"Did they build these structures as part of the renovation?" I asked.

Mitchell Caverns in the Providence Mountains State Recreation Area had closed in 2010 in the wake of state parks budget cuts. After opportunistic thieves stole copper wiring and disabled the electrical line that lights the caves, it had stayed closed for seven years, and just reopened in 2017.

This was my first opportunity to welcome it back in person, nearly a year after its reopening—and so much of it seemed so unfamiliar to me, it felt like my first time all over again.

"No, these are all original historic structures from the Mitchells," Ranger Will said, as he charged my credit card the $10 entrance fee.

"Huh," I said, puzzling over my fuzzy memories. "Well, it was 2009 and I was late and in a rush and missed the beginning of the tour."

"I guessed I just missed that part."

That was my excuse, at least—but I wonder whether I've just seen so much stuff over the last 10 years that my brain just needed a refresher.

Let this be a lesson to me when I try to use the "Been there, done that" excuse.

Besides, I'm in a better position now to understand how such a "show" cave fit into the mid-20th century narrative of Route 66—and how Jack Mitchell gave up pusuing his mining claim seriously in favor of tourism.

After all, as our state parks ranger guide told our group, it's a lot easier to get a silver dollar out of a tourist than silver ore out of the side of a mountain.

Ol' Jack initially led his tour groups down from his home (now the visitors center) into the valley below and then up the side of the mountain directly below the opening he'd created.

The arduous trek took all day and was the only way to get into the cavern—that is, until Jack's wife noted that their house was more or less level with the entrance and that a trail could be blazed more or less straight across.

The new path proved to be much easier for roadtrippers making a stopover on the way east towards Chicago or west towards LA, and it provided a much better view of what's now the Mojave National Preserve (previously the East Mojave National Scenic Area) below.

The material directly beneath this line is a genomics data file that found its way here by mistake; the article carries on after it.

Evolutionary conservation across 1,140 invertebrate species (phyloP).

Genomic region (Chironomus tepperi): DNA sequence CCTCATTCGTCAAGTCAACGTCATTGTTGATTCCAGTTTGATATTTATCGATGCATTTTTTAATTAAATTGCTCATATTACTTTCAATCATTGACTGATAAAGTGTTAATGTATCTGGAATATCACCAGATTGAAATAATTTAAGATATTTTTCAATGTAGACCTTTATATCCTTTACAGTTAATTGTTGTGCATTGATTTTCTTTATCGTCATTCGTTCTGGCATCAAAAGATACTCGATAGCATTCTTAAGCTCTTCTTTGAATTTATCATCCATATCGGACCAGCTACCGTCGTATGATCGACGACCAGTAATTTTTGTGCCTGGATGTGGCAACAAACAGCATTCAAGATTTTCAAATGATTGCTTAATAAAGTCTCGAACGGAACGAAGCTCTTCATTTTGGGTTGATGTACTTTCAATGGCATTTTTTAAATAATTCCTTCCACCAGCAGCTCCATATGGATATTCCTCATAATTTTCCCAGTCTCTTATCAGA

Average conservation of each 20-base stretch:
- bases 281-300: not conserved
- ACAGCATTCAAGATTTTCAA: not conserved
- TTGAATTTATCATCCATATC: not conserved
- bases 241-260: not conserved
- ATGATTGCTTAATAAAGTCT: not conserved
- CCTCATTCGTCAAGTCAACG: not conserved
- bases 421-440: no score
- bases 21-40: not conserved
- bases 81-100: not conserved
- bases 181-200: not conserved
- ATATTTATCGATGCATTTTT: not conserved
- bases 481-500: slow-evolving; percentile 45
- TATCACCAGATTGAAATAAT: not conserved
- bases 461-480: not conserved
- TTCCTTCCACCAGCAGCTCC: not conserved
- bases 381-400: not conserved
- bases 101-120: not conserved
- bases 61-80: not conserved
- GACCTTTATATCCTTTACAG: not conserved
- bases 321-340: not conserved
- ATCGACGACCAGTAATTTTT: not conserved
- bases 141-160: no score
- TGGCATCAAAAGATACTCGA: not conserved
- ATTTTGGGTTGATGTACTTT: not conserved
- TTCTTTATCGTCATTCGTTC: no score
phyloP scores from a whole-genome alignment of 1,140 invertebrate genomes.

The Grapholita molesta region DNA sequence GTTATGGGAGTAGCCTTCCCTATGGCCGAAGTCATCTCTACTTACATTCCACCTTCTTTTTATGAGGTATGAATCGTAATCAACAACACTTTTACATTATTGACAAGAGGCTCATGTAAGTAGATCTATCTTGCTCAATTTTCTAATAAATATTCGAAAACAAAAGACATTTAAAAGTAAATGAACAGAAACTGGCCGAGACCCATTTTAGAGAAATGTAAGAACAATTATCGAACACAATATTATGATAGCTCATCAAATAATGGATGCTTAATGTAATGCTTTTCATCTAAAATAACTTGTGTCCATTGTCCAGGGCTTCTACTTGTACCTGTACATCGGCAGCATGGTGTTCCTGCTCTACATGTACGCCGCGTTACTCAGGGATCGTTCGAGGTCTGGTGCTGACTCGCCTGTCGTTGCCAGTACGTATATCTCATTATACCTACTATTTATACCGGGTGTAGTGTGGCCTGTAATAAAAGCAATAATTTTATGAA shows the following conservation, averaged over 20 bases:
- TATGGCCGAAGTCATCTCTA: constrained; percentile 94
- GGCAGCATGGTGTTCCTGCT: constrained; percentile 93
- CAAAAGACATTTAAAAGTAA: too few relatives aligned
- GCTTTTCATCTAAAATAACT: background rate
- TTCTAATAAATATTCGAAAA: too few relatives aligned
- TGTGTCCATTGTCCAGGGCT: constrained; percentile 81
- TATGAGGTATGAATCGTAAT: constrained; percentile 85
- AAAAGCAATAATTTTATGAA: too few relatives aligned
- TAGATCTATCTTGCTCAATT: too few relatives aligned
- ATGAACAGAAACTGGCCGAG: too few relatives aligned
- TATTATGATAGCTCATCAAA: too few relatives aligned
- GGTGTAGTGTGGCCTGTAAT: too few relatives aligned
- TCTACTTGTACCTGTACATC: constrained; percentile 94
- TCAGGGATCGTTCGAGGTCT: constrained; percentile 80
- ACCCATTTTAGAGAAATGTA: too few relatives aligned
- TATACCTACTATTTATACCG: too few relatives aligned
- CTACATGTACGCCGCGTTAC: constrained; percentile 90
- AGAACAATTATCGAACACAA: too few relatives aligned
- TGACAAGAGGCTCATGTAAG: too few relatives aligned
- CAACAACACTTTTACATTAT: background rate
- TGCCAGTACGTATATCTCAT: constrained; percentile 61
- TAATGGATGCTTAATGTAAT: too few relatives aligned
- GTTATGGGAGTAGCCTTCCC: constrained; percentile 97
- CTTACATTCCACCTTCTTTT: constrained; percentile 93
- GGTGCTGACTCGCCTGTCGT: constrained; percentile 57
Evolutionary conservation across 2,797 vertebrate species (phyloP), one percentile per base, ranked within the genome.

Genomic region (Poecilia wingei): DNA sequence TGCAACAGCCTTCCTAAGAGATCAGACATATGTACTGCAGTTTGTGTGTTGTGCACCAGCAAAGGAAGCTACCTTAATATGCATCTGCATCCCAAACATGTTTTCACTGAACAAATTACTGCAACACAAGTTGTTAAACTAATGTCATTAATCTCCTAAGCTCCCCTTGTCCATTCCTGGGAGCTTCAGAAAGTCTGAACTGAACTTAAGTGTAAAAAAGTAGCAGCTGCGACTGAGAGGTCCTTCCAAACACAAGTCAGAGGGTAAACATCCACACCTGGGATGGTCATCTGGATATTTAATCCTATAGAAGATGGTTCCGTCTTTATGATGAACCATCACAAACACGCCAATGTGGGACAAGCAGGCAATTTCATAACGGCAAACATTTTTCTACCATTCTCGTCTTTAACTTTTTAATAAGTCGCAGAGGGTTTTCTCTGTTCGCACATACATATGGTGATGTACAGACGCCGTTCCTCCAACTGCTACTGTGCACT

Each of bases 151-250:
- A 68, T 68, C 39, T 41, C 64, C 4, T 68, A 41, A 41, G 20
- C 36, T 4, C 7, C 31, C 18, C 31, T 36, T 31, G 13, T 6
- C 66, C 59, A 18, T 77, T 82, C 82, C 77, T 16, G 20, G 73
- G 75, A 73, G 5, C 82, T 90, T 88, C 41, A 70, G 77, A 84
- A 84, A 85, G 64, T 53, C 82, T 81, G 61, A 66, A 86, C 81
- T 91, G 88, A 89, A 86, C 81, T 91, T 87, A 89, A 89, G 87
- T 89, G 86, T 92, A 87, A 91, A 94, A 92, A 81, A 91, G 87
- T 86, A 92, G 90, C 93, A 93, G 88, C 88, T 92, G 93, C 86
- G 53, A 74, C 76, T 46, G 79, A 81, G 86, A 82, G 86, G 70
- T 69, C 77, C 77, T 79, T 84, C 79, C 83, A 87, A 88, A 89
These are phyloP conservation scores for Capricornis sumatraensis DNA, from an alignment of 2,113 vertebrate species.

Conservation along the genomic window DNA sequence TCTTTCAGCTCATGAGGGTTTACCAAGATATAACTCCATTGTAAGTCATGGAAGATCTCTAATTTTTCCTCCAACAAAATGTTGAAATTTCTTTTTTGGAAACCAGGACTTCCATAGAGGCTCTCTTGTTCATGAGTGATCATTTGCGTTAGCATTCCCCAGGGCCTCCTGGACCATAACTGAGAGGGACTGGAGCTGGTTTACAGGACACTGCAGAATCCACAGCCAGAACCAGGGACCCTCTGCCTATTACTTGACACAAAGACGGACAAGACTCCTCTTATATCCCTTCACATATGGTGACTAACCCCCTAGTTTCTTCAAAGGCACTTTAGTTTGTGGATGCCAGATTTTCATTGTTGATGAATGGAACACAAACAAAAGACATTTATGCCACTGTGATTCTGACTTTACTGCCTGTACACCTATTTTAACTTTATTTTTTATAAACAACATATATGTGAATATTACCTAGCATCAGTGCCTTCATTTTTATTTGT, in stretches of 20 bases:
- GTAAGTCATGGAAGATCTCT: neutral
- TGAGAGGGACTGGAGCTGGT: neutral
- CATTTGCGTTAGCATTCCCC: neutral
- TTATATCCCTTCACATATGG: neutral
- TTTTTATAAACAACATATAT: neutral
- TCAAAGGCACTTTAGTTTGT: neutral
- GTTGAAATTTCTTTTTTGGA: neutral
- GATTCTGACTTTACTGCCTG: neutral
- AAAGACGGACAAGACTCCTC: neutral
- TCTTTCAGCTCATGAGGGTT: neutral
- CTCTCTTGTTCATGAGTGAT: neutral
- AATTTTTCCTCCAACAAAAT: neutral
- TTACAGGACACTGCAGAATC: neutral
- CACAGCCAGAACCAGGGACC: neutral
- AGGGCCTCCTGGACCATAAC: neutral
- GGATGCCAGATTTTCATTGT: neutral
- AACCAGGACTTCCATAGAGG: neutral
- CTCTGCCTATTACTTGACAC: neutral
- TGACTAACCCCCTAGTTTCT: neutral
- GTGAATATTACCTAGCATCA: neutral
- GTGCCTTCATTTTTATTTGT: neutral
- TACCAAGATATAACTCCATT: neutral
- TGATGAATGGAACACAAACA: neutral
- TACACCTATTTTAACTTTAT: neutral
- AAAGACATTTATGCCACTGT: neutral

And it's the same path that visitors take today...

...a moderate, but exposed, 10-minute walk towards the north-facing side of the mountain...

...past flowstones and cacti on the south side...

...and a newly constructed bridge, thanks to the California Conservation Corps...

circa 2009

...a vast improvement over the Indiana Jones-style, pre-closure crossing.

Of course, it didn't take seven years to build a bridge or even replace the wiring—but bureaucracy being what it is, even relatively minor changes take a long time.

Honestly, I wasn't sure if Mitchell Caverns would ever open back up, despite having been under the stewardship of the State of California since 1956.

But now, there are not only guides but resident caretakers keeping an eye on the place, preventing the spread of fungal spores that cause White-Nose Syndrome, and keeping visitors from hitting their heads on the stalactites hanging from above.

Some, of course, have gotten broken off over time (either accidentally or intentionally), but now there's a strict "No Touching" rule.

It's a pretty small cavern system, comprised of two distinct caves that have been connected: El Pakiva and Tecopa. You get from one to the other across yet another manmade bridge.

You try not to poke your eye out while looking up...

..and you look for droplets of water, no matter how tiny, as a sign that the cave isn't "dead" yet.

You try to distinguish distinctive shapes in the formations that are dripping from the surrounding limestone...

...and you try not to bring any of the "cave coral" home with you, as you navigate through some pretty tight squeezes (though not nearly as tight as Jack's original entrance to the caves).

When you're ready to leave, having seen no bats but having heard stories of prehistoric ground sloths and Niptus beetles that have developed a taste for dung, you exit through yet another passage just down the way...

...out into the blinding sunlight and temperatures that are 40 degrees hotter than inside the dank den of wood rats and pseudoscorpions.

Hopefully, I'll remember this visit for at least 10 years to come—and if not, then perhaps the third time will be the charm. I hope the caverns stay "alive" long enough to me to return.

Related Post:
Alone in A Crowd, Naturally.

July 28, 2018